Remember that He Himself carries permanent scars.

When disaster's dust has settled,
When light dawns on a brand new day,
Life cannot be rebuilt in an instant:
Piece by piece is the only way.

When a human heart is shattered,
With no hint of a chance to mend,
The deep wounds will not heal in a second,
But a seed is planted within.

It may not mature for a season;
It will not reach full flower in a night;
But the final result's worth the waiting:
Inch by inch is the path toward light.

As the winter warms to springtime,
As the sun lights the world each dawn,
So the soul comes to life as time passes,
And, with strength fresh and new, goes on.

If a soul knows only pleasure,
Beauty soon proves shallow at best.
Scars can shine with a glorious splendor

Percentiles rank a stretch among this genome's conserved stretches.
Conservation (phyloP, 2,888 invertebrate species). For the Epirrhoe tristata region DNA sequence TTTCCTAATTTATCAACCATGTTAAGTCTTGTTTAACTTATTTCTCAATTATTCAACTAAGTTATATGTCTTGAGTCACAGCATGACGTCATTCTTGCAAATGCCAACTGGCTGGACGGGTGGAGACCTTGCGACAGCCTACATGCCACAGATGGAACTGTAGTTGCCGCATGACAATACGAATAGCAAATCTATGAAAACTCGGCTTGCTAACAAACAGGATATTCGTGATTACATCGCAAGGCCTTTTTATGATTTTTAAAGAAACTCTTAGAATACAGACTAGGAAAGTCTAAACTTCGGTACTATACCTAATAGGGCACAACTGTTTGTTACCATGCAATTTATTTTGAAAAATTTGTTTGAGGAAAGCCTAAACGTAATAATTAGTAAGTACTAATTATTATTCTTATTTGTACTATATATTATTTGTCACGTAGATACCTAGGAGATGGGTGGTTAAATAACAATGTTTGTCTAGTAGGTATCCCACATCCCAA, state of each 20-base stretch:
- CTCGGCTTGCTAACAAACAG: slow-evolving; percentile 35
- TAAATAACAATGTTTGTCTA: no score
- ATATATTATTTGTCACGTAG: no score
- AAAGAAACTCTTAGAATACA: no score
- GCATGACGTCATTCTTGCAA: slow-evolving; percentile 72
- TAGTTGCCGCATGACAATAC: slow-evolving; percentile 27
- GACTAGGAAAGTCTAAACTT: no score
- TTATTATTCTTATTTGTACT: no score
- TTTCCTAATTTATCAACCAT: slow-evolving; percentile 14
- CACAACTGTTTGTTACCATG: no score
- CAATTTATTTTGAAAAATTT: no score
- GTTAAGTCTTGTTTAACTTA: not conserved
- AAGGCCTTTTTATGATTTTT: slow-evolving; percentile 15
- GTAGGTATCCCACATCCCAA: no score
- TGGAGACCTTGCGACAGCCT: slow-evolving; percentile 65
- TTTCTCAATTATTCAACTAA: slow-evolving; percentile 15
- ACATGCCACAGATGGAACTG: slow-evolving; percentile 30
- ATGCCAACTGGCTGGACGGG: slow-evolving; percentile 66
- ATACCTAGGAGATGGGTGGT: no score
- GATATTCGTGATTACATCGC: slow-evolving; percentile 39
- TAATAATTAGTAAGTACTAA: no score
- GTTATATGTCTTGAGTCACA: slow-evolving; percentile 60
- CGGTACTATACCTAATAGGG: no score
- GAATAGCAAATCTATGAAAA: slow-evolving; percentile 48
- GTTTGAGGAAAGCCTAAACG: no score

When adorning a soul at rest.

When life seems to become a dungeon,
When there seems no hope of release,
That's the time to start gathering pieces:
Piece by piece is the path to peace!

Wednesday, October 8, 2008

Our God Is in Every Flower

From my window, the weather forecast for today looks cool, clear, and bright. The prospect of stepping out into fresh air and sunshine is especially attractive after spending a few days working inside.

For many, a few hours in nature is a cure for doubt as to the existence and goodness of God. It's probably more than coincidence that atheism began gaining popularity in the same era that urban areas began to drastically expand. We absorb what surrounds us; if ninety percent of that is human-made, it's easy to start seeing humans as the supreme makers.